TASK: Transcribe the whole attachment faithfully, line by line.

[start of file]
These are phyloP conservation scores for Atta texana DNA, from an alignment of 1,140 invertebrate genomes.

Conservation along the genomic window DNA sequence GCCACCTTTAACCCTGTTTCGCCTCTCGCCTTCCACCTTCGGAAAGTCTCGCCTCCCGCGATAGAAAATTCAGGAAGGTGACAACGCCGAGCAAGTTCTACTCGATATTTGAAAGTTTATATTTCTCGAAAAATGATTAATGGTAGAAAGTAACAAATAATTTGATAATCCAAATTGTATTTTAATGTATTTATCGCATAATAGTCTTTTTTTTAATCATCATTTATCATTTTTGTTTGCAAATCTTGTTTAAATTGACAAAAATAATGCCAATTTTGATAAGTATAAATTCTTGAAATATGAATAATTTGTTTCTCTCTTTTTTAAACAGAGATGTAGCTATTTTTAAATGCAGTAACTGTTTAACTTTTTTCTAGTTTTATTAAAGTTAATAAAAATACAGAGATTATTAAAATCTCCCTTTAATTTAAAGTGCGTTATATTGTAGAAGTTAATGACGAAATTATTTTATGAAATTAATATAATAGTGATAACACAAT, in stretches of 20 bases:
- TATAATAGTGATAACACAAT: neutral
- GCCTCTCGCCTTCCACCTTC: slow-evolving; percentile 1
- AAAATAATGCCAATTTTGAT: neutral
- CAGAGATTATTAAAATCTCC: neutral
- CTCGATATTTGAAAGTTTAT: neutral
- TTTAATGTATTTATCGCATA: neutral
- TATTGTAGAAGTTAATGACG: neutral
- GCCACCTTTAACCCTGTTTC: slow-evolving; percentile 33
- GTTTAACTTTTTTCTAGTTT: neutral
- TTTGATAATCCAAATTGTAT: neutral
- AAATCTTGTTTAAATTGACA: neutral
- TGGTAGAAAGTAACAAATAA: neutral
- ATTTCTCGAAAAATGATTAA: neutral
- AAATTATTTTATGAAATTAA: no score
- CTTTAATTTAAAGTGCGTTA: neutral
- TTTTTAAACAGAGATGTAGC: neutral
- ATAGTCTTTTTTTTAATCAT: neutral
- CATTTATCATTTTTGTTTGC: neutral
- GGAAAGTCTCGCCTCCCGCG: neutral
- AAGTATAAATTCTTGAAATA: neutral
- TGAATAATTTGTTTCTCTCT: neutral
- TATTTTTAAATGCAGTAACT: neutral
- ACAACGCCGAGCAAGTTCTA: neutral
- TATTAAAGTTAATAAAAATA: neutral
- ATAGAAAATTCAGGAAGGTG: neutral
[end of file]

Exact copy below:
These are phyloP conservation scores for Atta texana DNA, from an alignment of 1,140 invertebrate genomes.

Conservation along the genomic window DNA sequence GCCACCTTTAACCCTGTTTCGCCTCTCGCCTTCCACCTTCGGAAAGTCTCGCCTCCCGCGATAGAAAATTCAGGAAGGTGACAACGCCGAGCAAGTTCTACTCGATATTTGAAAGTTTATATTTCTCGAAAAATGATTAATGGTAGAAAGTAACAAATAATTTGATAATCCAAATTGTATTTTAATGTATTTATCGCATAATAGTCTTTTTTTTAATCATCATTTATCATTTTTGTTTGCAAATCTTGTTTAAATTGACAAAAATAATGCCAATTTTGATAAGTATAAATTCTTGAAATATGAATAATTTGTTTCTCTCTTTTTTAAACAGAGATGTAGCTATTTTTAAATGCAGTAACTGTTTAACTTTTTTCTAGTTTTATTAAAGTTAATAAAAATACAGAGATTATTAAAATCTCCCTTTAATTTAAAGTGCGTTATATTGTAGAAGTTAATGACGAAATTATTTTATGAAATTAATATAATAGTGATAACACAAT, in stretches of 20 bases:
- TATAATAGTGATAACACAAT: neutral
- GCCTCTCGCCTTCCACCTTC: slow-evolving; percentile 1
- AAAATAATGCCAATTTTGAT: neutral
- CAGAGATTATTAAAATCTCC: neutral
- CTCGATATTTGAAAGTTTAT: neutral
- TTTAATGTATTTATCGCATA: neutral
- TATTGTAGAAGTTAATGACG: neutral
- GCCACCTTTAACCCTGTTTC: slow-evolving; percentile 33
- GTTTAACTTTTTTCTAGTTT: neutral
- TTTGATAATCCAAATTGTAT: neutral
- AAATCTTGTTTAAATTGACA: neutral
- TGGTAGAAAGTAACAAATAA: neutral
- ATTTCTCGAAAAATGATTAA: neutral
- AAATTATTTTATGAAATTAA: no score
- CTTTAATTTAAAGTGCGTTA: neutral
- TTTTTAAACAGAGATGTAGC: neutral
- ATAGTCTTTTTTTTAATCAT: neutral
- CATTTATCATTTTTGTTTGC: neutral
- GGAAAGTCTCGCCTCCCGCG: neutral
- AAGTATAAATTCTTGAAATA: neutral
- TGAATAATTTGTTTCTCTCT: neutral
- TATTTTTAAATGCAGTAACT: neutral
- ACAACGCCGAGCAAGTTCTA: neutral
- TATTAAAGTTAATAAAAATA: neutral
- ATAGAAAATTCAGGAAGGTG: neutral